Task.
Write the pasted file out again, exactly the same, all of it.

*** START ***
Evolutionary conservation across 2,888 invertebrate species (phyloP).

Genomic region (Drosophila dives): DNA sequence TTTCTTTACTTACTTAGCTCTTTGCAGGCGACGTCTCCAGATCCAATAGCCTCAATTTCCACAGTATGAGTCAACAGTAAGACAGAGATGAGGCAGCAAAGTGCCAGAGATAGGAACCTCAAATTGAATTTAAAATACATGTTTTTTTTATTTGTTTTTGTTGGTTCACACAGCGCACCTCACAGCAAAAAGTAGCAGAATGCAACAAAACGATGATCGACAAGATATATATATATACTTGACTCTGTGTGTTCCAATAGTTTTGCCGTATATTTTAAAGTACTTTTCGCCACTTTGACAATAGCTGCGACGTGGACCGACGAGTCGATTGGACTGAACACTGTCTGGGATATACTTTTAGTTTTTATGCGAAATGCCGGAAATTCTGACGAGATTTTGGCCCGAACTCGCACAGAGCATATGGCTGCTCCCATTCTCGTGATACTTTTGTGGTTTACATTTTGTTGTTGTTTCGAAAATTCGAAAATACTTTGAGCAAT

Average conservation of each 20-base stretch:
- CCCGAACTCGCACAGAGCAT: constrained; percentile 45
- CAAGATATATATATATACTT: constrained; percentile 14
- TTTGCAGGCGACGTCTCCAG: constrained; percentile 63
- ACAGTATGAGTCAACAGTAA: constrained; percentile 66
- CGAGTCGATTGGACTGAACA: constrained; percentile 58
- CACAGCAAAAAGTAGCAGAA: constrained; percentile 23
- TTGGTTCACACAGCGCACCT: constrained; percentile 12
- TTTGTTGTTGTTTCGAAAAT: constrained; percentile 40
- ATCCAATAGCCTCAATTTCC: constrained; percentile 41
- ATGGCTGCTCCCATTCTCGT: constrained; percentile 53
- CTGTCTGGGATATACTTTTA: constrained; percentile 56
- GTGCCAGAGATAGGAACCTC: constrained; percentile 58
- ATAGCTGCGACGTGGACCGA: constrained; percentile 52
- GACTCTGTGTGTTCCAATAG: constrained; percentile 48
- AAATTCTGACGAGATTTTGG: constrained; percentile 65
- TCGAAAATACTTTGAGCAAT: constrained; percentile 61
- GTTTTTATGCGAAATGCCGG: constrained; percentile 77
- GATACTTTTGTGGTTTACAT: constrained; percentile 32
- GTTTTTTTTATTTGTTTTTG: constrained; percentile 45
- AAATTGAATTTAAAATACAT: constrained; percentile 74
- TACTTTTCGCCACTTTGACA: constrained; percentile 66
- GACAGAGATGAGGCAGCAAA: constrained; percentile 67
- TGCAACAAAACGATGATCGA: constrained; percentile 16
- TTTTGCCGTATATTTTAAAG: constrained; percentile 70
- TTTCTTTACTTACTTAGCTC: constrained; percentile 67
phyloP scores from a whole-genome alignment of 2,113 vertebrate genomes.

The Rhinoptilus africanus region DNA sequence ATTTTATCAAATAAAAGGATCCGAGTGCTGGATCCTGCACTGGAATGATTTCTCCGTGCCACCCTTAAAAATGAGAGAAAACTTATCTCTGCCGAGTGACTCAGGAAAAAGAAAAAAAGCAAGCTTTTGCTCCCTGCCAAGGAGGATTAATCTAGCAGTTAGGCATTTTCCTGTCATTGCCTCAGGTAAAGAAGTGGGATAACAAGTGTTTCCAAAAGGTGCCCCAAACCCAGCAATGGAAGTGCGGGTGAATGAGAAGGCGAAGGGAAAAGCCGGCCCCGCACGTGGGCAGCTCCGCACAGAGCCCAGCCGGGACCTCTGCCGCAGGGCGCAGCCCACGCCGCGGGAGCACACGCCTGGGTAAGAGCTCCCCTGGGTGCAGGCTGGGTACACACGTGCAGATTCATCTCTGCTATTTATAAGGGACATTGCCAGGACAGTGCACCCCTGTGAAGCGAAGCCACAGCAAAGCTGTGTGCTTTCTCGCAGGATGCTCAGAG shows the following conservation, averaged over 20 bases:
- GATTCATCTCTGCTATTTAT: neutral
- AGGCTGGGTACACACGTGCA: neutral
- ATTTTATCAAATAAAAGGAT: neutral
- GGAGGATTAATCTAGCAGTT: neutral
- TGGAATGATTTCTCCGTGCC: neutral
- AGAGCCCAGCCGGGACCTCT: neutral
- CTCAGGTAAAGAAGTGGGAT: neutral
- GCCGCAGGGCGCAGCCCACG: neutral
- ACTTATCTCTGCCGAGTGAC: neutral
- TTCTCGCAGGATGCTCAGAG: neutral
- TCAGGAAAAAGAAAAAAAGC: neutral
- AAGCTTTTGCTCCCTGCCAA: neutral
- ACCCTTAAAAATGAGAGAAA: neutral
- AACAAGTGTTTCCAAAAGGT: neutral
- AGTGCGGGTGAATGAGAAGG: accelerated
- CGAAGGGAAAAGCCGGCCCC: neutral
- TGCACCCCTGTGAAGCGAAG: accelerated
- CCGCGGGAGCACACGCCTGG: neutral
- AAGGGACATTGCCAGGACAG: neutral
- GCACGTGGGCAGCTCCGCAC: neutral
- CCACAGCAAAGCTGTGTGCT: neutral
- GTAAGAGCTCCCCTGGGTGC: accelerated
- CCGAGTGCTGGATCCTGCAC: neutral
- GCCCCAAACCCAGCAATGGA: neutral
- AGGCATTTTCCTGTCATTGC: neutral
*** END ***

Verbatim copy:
Evolutionary conservation across 2,888 invertebrate species (phyloP).

Genomic region (Drosophila dives): DNA sequence TTTCTTTACTTACTTAGCTCTTTGCAGGCGACGTCTCCAGATCCAATAGCCTCAATTTCCACAGTATGAGTCAACAGTAAGACAGAGATGAGGCAGCAAAGTGCCAGAGATAGGAACCTCAAATTGAATTTAAAATACATGTTTTTTTTATTTGTTTTTGTTGGTTCACACAGCGCACCTCACAGCAAAAAGTAGCAGAATGCAACAAAACGATGATCGACAAGATATATATATATACTTGACTCTGTGTGTTCCAATAGTTTTGCCGTATATTTTAAAGTACTTTTCGCCACTTTGACAATAGCTGCGACGTGGACCGACGAGTCGATTGGACTGAACACTGTCTGGGATATACTTTTAGTTTTTATGCGAAATGCCGGAAATTCTGACGAGATTTTGGCCCGAACTCGCACAGAGCATATGGCTGCTCCCATTCTCGTGATACTTTTGTGGTTTACATTTTGTTGTTGTTTCGAAAATTCGAAAATACTTTGAGCAAT

Average conservation of each 20-base stretch:
- CCCGAACTCGCACAGAGCAT: constrained; percentile 45
- CAAGATATATATATATACTT: constrained; percentile 14
- TTTGCAGGCGACGTCTCCAG: constrained; percentile 63
- ACAGTATGAGTCAACAGTAA: constrained; percentile 66
- CGAGTCGATTGGACTGAACA: constrained; percentile 58
- CACAGCAAAAAGTAGCAGAA: constrained; percentile 23
- TTGGTTCACACAGCGCACCT: constrained; percentile 12
- TTTGTTGTTGTTTCGAAAAT: constrained; percentile 40
- ATCCAATAGCCTCAATTTCC: constrained; percentile 41
- ATGGCTGCTCCCATTCTCGT: constrained; percentile 53
- CTGTCTGGGATATACTTTTA: constrained; percentile 56
- GTGCCAGAGATAGGAACCTC: constrained; percentile 58
- ATAGCTGCGACGTGGACCGA: constrained; percentile 52
- GACTCTGTGTGTTCCAATAG: constrained; percentile 48
- AAATTCTGACGAGATTTTGG: constrained; percentile 65
- TCGAAAATACTTTGAGCAAT: constrained; percentile 61
- GTTTTTATGCGAAATGCCGG: constrained; percentile 77
- GATACTTTTGTGGTTTACAT: constrained; percentile 32
- GTTTTTTTTATTTGTTTTTG: constrained; percentile 45
- AAATTGAATTTAAAATACAT: constrained; percentile 74
- TACTTTTCGCCACTTTGACA: constrained; percentile 66
- GACAGAGATGAGGCAGCAAA: constrained; percentile 67
- TGCAACAAAACGATGATCGA: constrained; percentile 16
- TTTTGCCGTATATTTTAAAG: constrained; percentile 70
- TTTCTTTACTTACTTAGCTC: constrained; percentile 67
phyloP scores from a whole-genome alignment of 2,113 vertebrate genomes.

The Rhinoptilus africanus region DNA sequence ATTTTATCAAATAAAAGGATCCGAGTGCTGGATCCTGCACTGGAATGATTTCTCCGTGCCACCCTTAAAAATGAGAGAAAACTTATCTCTGCCGAGTGACTCAGGAAAAAGAAAAAAAGCAAGCTTTTGCTCCCTGCCAAGGAGGATTAATCTAGCAGTTAGGCATTTTCCTGTCATTGCCTCAGGTAAAGAAGTGGGATAACAAGTGTTTCCAAAAGGTGCCCCAAACCCAGCAATGGAAGTGCGGGTGAATGAGAAGGCGAAGGGAAAAGCCGGCCCCGCACGTGGGCAGCTCCGCACAGAGCCCAGCCGGGACCTCTGCCGCAGGGCGCAGCCCACGCCGCGGGAGCACACGCCTGGGTAAGAGCTCCCCTGGGTGCAGGCTGGGTACACACGTGCAGATTCATCTCTGCTATTTATAAGGGACATTGCCAGGACAGTGCACCCCTGTGAAGCGAAGCCACAGCAAAGCTGTGTGCTTTCTCGCAGGATGCTCAGAG shows the following conservation, averaged over 20 bases:
- GATTCATCTCTGCTATTTAT: neutral
- AGGCTGGGTACACACGTGCA: neutral
- ATTTTATCAAATAAAAGGAT: neutral
- GGAGGATTAATCTAGCAGTT: neutral
- TGGAATGATTTCTCCGTGCC: neutral
- AGAGCCCAGCCGGGACCTCT: neutral
- CTCAGGTAAAGAAGTGGGAT: neutral
- GCCGCAGGGCGCAGCCCACG: neutral
- ACTTATCTCTGCCGAGTGAC: neutral
- TTCTCGCAGGATGCTCAGAG: neutral
- TCAGGAAAAAGAAAAAAAGC: neutral
- AAGCTTTTGCTCCCTGCCAA: neutral
- ACCCTTAAAAATGAGAGAAA: neutral
- AACAAGTGTTTCCAAAAGGT: neutral
- AGTGCGGGTGAATGAGAAGG: accelerated
- CGAAGGGAAAAGCCGGCCCC: neutral
- TGCACCCCTGTGAAGCGAAG: accelerated
- CCGCGGGAGCACACGCCTGG: neutral
- AAGGGACATTGCCAGGACAG: neutral
- GCACGTGGGCAGCTCCGCAC: neutral
- CCACAGCAAAGCTGTGTGCT: neutral
- GTAAGAGCTCCCCTGGGTGC: accelerated
- CCGAGTGCTGGATCCTGCAC: neutral
- GCCCCAAACCCAGCAATGGA: neutral
- AGGCATTTTCCTGTCATTGC: neutral